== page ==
|Cover Artist: Bob Brown|
Original Price: $0.25
Title: "Blood in the Waters"
Writer: Bill Mantlo
Artist: George Tuska
Inker: Vince Colletta
Letterer: Karen Mantlo
Colorist: Janice Cohen
Editor: Marv Wolfman
Johnny Blaze is cruising down to Mexico for a few days' downtime away from Los Angeles, his stuntman career, and (presumably, though never mentioned) The Champions. After one illicit payoff of a border patrol officer, he is on his way, until a shot fired from a beachside property blows out his tire. Unhurt, Johnny charges the house and decks the rifleman, a man named Frank Phillips, partly as payback and partly to save Frank's daughter, Nancy, from being hit. Blaze learns he was not Frank's target: in fact, the man was taking aim at a school of dolphins and Nancy had yanked his rifle as he fired, sending the shot wild.
As Blaze walks his damaged skull-cycle across the beach, he comes across Nancy, who had run off after stopping Johnny from beating her father to a pulp. She explains to Johnny that her father was not always the deranged, angry man he just encountered. Frank and his wife (Nancy's mother) were stationed in Baja Mexico by the US Government, and Frank was working on a project for the CIA training dolphins to carry explosives, turning them into intelligent torpedoes. One day while Frank was training a school of dolphins, Nancy - 7 at the time - fell overboard. In his panic for his daughter, Frank mistook the fins of the dolphins swimming to the girl's aid for shark fins, and fired away with his rifle. One bullet detonated the explosive pack Frank had strapped to a dolphin's back, and Nancy's mother was killed in the explosion. Unable to accept responsibility, Frank blamed the dolphins, and has been on a revenge quest ever since.
No sooner has Nancy finished her tale, and the sound of gunshots echoes down the beach. Frank is back at it, and Johnny jumps on his crippled bike (commenting that a flat tire won't affect traction on sand) taking off towards the dock where Frank's boat (his new shooting position) is moored. Jumping the skull-cycle over a dune, Johnny crashes onto the boat's deck, transforming into Ghost Rider as he lands. The impact causes the boat to tear free of the dock, and as Johnny struggles unsuccessfully to stop Frank from firing on the dolphins, a wave overtakes the vessel, sending both men overboard.
Frank is quickly surrounded by the dolphins, but much to his surprise it's not to attack, but to protect. Because since this book was written and penciled in 1975, a great white shark arrives. Ghost Rider tries blasting the big fish with Soulfire, but to no effect. The danger quickly passes, though, when the dolphins converge on the shark and beat it into retreat. Blaze surfaces and starts to bring an unconscious Frank back to shore, and a dolphin surfaces directly beneath Ghost Rider, allowing him to ride back to the beach. Following Ghost Rider's reversion to the form of Johnny Blaze (which disturbs Nancy and her father not at all) Frank recovers and repents for his murderous ways, actually asking forgiveness to the dolphins in the sea. With a synchronized leap, the sea creatures indicate that they hold no grudge. The end.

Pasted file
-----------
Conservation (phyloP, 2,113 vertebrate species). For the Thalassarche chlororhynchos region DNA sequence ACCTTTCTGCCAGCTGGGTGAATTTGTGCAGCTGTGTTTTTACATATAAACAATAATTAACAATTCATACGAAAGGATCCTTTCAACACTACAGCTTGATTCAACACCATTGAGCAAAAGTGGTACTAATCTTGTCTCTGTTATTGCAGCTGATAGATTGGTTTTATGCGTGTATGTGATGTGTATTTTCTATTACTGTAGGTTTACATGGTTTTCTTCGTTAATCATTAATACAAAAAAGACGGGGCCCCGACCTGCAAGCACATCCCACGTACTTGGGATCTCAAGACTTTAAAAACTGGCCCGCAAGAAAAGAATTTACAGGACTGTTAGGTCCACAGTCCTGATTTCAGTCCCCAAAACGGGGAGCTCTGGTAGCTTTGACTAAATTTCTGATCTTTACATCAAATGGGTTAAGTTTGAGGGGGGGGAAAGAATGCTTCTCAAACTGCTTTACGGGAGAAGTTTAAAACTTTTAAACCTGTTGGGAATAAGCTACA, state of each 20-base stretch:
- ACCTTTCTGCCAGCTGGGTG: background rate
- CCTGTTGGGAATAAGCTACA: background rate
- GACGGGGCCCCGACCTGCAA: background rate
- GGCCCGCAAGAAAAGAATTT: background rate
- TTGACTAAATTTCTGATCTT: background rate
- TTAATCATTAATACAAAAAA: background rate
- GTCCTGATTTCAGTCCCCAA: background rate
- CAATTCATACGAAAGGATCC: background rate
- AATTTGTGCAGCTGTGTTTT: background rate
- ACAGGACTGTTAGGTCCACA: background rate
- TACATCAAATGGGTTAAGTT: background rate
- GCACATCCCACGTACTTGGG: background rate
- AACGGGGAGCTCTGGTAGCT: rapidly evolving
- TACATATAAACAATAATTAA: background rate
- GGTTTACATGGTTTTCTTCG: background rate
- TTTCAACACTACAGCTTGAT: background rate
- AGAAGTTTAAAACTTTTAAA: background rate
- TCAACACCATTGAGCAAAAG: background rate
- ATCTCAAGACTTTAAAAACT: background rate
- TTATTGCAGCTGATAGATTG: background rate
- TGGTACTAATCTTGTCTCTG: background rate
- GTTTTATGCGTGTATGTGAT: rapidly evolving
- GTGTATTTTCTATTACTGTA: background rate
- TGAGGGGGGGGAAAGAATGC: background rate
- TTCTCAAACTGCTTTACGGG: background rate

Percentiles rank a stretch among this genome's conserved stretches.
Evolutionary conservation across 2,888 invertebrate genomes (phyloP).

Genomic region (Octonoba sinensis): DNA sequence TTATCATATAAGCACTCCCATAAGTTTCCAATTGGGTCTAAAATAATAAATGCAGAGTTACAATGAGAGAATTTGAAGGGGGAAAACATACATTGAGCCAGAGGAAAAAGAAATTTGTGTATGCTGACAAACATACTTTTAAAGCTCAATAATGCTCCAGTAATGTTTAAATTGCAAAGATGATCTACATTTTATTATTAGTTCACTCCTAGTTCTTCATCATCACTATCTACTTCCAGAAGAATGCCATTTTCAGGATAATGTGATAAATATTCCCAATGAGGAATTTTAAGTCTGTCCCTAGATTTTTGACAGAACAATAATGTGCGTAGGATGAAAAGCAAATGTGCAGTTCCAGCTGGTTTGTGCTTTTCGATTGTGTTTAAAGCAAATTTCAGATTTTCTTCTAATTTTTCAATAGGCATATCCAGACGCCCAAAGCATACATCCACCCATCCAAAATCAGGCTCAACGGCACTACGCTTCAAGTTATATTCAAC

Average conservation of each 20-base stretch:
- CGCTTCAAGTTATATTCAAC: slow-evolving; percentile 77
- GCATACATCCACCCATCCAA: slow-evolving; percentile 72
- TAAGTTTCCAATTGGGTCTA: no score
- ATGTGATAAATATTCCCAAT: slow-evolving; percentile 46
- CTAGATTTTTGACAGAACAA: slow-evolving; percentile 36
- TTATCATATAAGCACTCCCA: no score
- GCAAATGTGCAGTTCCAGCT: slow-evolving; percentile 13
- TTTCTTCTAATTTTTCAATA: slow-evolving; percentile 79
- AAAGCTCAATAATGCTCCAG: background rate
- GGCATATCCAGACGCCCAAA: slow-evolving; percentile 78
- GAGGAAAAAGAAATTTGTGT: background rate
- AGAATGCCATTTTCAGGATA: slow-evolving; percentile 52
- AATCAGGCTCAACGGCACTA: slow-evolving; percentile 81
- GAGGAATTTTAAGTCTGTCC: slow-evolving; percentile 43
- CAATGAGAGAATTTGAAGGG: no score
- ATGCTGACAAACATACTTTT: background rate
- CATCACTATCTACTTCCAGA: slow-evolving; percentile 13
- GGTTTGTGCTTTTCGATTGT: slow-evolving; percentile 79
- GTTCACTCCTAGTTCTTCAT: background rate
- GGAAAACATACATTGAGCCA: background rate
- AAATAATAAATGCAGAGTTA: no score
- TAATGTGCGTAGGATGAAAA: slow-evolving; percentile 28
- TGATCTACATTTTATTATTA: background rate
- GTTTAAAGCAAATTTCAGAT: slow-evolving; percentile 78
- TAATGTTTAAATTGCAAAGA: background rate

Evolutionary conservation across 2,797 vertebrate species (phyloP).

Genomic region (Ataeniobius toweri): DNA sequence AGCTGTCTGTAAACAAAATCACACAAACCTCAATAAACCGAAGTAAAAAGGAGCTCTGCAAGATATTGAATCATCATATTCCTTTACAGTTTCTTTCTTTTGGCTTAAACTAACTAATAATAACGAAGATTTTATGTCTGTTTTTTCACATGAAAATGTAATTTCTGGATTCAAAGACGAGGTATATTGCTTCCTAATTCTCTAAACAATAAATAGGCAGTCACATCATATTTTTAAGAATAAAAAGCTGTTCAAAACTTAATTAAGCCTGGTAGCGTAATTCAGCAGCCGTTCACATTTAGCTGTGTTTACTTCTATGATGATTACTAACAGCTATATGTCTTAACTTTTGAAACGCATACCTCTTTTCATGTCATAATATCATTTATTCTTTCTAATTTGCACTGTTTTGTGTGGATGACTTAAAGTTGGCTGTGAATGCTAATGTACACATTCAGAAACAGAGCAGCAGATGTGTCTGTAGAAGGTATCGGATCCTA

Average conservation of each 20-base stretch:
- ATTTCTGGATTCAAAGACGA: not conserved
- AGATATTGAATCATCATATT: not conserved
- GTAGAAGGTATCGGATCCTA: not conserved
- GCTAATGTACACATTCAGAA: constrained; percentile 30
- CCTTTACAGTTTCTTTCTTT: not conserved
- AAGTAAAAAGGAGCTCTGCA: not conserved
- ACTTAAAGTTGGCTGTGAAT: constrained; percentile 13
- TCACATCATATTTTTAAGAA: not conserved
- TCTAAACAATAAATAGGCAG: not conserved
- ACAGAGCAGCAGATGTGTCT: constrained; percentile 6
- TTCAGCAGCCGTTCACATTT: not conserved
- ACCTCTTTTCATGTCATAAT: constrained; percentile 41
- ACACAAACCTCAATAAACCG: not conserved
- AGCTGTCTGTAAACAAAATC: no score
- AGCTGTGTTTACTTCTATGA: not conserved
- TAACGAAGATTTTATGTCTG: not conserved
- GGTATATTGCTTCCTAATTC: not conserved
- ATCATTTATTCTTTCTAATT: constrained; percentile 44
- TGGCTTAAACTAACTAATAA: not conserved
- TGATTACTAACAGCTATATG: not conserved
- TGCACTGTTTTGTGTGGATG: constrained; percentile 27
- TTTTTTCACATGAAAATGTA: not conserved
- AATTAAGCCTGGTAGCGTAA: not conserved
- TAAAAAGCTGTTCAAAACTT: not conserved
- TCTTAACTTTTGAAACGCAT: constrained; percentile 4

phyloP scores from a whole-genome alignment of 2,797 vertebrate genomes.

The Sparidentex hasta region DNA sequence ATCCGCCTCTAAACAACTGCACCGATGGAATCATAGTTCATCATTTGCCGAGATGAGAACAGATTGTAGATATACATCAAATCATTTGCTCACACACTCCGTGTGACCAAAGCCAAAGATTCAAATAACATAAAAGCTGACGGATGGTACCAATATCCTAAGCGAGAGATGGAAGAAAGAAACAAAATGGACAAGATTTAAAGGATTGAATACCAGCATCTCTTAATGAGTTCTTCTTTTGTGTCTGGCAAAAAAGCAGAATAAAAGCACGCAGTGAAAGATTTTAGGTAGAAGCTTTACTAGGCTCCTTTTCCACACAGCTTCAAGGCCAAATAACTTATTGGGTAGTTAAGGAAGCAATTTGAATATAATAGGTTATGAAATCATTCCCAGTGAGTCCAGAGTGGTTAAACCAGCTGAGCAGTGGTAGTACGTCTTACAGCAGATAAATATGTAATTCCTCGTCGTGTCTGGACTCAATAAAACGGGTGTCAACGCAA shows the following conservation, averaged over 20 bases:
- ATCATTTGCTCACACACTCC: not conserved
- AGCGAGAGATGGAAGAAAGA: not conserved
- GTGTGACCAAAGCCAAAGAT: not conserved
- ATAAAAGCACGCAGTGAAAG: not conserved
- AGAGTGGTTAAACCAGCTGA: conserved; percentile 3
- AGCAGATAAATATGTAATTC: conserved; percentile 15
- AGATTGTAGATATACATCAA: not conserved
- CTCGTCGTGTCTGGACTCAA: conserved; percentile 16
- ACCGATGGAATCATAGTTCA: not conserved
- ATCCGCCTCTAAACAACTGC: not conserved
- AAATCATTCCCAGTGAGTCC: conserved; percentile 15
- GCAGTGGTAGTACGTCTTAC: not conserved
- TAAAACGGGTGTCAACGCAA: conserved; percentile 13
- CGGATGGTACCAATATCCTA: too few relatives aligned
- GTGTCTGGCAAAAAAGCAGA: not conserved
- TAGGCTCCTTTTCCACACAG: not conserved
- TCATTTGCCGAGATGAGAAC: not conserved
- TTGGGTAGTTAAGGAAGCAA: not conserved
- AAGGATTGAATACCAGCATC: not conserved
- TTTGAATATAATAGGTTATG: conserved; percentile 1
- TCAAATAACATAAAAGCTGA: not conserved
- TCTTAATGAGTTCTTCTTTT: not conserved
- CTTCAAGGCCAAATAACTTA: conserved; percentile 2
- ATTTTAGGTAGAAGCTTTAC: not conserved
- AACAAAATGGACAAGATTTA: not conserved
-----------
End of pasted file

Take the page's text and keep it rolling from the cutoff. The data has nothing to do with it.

Ghost Rider appears next in The Champions (1975) #4
This is the only issue of Ghost Rider written by Bill Mantlo
This issue shares almost all its creative team (plot and color are the exceptions) with Champions (1975) #3, released the same month.
Well, this issue has a cool cover, I'll say that. Bob Brown has drawn an iconic looking GR - unfortunately, we get more of the zombie-faced rider Tuska provided in Champions inside the book. This story makes no logical sense. Frank's vendetta against the dolphins itself makes Jaws The Revenge sensible by comparison, and considering (based on Nancy's apparent age) his wife died about 15 years ago, are we to assume Frank takes up position daily for move than a decade? Dolphins being intelligent creatures, I think they would have stopped swimming to that cove after at most a couple weeks of being shot at.
I'm also bothered by the fact that, for the 2nd Ghost Rider appearance in a row, he is completely ineffectual. Even accepting that at this point the whole shtick of Ghost Rider was that (as opposed to demonic body-sharing) under certain circumstances (night, presence of evil, danger, etc) Johnny's face melts off and he can make fire, apparently that's not enough for Blaze to be able to win the day. Not only doesn't his soulfire (again, I can only assume that hellfire was a bridge too far at this point) not have ANY effect on the attacking shark, but he can't even pull off hand-to-hand against a crazy man easily 20 years older than Johnny himself.
Frankly (no pun intended), the cover is a cheat. I would have LOVED for a GR story "in the tradition of Jaws" because it would have ended with Ghost Rider blasting hellfire at a tank of compressed air and turning a bloodthirsty sea monster into chum... But as the kids say, "You get what you get and you don't get upset." It's a fill-in, it reads like a fill-in, and it affects the overall narrative in the exactly 0% way that most fill-ins do.
That said, a buddy of mine saw me reading this book as I was prepping the review and remembered owning it, and remembered enjoying the issue. So, maybe there's something there. Probably just the cover, but still.